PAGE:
“I was walking across the ledge of a sash window once, and with me being 6ft I could see into the window above,” he said.
“The company boss was going at it with his secretary on a table!
“They probably didn’t expect me to able to see in.
“She was shocked, but he just gave me the V sign and kept going at it!”
Shortly after that, John’s days of climbing window ledges were over, although the peril didn’t always end there.
He remembers witnessing a terrifying robbery at a jewellers one morning the week after the Arndale Centre, which celebrates its 40th anniversary this year, opened.
“These guys came in with high vis vests on and hard hats and bags,” he said.
“Next thing I just heard ‘bang bang bang’.
“I turned round and they had 6ft scaffolding poles and were smashing their way in and grabbing jewellery and watches.”
Nowadays, window cleaning is a much more sophisticated affair, with extendable poles, ropes and pulleys used to tackle taller buildings.
There may be less thrills and spills than in his younger years, but John looks back fondly on the friendships he’s made.
Some have been famous names such as Rob Gretton and members of New Order during the Hacienda days.
“When I was born we listened to The Beatles or The Rolling Stones and then all of a sudden these Manchester legends came along and it was a completely different set up,” said John.
“People were travelling from all over to come here.
“It was an exciting time.
“I’ve seen too many [celebrities] to mention.
“The footballers, the actors, if they’re going shopping or I’m cleaning a jewellers or a restaurant.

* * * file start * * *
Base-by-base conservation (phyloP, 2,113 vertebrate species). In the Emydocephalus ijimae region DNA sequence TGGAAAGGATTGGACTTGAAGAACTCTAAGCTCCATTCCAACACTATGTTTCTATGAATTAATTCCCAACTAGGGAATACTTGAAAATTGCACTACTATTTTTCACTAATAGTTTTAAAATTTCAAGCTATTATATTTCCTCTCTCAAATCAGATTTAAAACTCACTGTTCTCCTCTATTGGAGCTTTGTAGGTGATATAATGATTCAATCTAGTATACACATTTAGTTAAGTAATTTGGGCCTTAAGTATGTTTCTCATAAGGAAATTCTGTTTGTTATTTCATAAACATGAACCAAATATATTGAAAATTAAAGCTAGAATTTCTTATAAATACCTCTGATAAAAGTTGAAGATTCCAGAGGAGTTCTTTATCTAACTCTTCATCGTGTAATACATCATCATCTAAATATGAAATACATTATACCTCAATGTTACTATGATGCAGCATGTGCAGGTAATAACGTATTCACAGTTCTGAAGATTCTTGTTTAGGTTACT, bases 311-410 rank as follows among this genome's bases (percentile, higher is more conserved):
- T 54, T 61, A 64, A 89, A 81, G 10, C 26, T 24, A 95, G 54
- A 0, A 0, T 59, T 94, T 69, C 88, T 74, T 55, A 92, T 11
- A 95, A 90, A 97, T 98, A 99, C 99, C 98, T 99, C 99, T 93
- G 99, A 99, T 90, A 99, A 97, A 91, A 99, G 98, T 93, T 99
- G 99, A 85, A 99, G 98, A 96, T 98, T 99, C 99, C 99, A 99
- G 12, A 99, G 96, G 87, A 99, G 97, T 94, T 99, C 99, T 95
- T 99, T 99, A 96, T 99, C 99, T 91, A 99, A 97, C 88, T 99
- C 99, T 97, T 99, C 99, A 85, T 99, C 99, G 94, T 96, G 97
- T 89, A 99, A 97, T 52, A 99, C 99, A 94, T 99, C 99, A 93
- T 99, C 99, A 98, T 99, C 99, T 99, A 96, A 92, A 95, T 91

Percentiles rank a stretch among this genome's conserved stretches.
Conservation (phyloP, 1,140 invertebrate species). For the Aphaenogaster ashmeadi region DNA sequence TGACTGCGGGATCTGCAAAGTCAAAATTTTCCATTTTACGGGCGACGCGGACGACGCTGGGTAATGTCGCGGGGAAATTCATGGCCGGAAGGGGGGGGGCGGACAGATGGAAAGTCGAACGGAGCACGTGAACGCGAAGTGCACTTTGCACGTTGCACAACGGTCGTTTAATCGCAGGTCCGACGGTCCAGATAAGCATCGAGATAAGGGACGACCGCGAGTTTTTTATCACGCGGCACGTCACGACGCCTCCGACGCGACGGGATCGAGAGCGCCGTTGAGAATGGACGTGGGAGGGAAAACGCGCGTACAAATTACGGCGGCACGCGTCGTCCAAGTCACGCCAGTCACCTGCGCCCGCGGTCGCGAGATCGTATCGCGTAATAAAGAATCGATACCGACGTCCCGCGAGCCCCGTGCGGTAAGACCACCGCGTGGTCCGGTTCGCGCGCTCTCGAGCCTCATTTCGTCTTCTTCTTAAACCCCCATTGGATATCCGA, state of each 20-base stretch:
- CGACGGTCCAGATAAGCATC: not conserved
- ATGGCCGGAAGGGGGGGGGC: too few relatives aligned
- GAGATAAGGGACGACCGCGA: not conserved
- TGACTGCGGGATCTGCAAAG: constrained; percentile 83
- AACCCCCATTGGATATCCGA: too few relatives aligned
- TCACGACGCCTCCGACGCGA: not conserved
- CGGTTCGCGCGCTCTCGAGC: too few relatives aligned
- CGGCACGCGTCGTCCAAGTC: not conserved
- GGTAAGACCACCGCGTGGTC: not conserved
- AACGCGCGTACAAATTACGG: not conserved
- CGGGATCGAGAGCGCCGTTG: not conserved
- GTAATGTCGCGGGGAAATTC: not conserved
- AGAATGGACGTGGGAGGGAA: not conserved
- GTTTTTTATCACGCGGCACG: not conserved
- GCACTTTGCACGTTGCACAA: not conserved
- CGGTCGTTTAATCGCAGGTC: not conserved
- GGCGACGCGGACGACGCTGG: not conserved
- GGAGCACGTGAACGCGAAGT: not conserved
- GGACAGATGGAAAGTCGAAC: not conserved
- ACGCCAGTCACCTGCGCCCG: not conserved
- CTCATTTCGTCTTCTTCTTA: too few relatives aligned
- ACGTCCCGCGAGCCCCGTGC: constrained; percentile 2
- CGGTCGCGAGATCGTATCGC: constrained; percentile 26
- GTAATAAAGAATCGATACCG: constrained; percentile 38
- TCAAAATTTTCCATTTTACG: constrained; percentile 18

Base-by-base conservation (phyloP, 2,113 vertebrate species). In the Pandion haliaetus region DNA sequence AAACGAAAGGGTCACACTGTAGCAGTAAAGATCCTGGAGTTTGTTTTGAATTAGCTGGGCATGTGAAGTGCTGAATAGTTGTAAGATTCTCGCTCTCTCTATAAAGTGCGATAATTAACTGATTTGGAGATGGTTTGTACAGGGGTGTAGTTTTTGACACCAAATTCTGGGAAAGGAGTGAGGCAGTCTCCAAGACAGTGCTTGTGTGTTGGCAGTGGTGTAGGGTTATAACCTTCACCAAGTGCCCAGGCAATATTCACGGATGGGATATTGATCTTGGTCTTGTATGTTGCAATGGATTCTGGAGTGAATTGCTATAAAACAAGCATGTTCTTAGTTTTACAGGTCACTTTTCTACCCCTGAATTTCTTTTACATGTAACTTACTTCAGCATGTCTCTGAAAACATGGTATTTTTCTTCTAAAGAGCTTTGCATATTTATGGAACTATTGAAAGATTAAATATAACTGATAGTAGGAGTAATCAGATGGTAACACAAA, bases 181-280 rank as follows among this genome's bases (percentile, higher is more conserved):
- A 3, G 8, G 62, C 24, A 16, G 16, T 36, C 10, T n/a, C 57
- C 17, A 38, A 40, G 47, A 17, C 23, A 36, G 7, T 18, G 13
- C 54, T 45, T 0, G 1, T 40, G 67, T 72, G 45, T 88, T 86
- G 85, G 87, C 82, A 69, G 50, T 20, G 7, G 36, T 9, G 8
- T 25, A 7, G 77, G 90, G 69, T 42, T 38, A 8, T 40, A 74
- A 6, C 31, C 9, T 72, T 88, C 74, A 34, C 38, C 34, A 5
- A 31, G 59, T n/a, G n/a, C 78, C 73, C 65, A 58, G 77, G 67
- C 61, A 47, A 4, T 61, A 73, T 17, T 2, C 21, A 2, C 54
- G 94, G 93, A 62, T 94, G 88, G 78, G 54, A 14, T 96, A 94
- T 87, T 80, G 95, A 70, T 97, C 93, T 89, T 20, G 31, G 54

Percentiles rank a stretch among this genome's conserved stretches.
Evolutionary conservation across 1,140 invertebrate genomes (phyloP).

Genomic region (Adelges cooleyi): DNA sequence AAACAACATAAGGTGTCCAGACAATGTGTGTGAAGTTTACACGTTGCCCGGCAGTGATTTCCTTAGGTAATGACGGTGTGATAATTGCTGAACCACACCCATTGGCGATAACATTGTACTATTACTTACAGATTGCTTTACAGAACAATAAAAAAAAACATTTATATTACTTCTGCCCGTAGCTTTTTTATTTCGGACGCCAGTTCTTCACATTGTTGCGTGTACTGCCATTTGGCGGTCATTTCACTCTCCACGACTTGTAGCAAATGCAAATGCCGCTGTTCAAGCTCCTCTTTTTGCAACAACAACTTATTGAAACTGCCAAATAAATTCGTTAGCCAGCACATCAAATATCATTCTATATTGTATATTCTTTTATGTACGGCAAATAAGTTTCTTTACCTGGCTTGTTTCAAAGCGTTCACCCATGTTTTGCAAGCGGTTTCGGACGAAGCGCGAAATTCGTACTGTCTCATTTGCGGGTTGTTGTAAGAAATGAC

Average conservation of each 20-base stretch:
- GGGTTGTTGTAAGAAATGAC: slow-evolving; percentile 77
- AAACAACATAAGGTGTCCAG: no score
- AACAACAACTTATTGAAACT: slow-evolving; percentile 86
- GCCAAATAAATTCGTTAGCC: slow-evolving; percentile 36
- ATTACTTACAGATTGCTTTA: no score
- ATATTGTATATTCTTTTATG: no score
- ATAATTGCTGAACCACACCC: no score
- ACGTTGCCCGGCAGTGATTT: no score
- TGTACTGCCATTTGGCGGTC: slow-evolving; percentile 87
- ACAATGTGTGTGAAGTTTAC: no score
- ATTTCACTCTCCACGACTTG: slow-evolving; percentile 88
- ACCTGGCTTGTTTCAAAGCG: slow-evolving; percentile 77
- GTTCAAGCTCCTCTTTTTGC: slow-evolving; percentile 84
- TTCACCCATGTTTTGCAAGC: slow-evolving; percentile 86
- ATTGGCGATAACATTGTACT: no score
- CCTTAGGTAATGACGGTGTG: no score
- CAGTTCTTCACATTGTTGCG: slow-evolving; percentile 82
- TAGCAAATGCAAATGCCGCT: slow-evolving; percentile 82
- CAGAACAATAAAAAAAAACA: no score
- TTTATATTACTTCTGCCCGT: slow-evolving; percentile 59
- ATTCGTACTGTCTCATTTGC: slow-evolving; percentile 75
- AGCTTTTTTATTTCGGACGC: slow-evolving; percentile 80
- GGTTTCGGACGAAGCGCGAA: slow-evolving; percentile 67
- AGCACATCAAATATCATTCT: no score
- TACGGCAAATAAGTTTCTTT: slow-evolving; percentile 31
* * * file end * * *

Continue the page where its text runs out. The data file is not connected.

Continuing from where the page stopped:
“At one time you used to see them just walking around but not in this day and age.”
Although he’s spotted just about every famous Manc of the past 50 years, John’s favourite encounter was with a more exotic star, the Italian actress Sophia Loren.
“It was in the Arndale, I think she opened a WH Smiths!” said John.
“I got in the shop and waited to see her. She just looked wonderful.”
His dad Bernard is still alive at 92-years-old and didn’t hang up his squeegee until he was 75, so John sees no reason he can’t carry on for another ten years himself.
As a local boy with a gentle manner and intimate knowledge of Manchester’s streets, it’s hard to think of a better ambassador for our city.
Which is a good job as John is often called into action as an unofficial tour guide.
“When I first started you might hear a Scottish accent or a Welsh accent, now there’s that many different nationalities,” he said.
“I’m listening to different languages every day while I’m working.
“They come and ask me for directions, there’s so many different visitors, I love that.
“It’s just in me, it’s the way I was brought up, it’s the way I talk the way I act… it’s just nice to be nice to people isn’t it.
“We could do with that a bit more.”
Asked what he’s loved most about his job, John has no hesitation – the people.
“Manchester is top, it really is,” said John.
“We’re here for everybody, no matter who you are.
“We get together and get things sorted and I think that’s wonderful, I really do.”
Having spoken to the M.E.N. for more than an hour, John began to worry that his loyal customers might be wondering where he’d got to.
Given he’s a bit fragile these days, they understandably feel protective of him.
So with a cheerful wave goodbye, Johnny Ladders picked up his bucket and cloth once more, and shuffled off into the sunshine for another day’s work cleaning Manchester’s windows.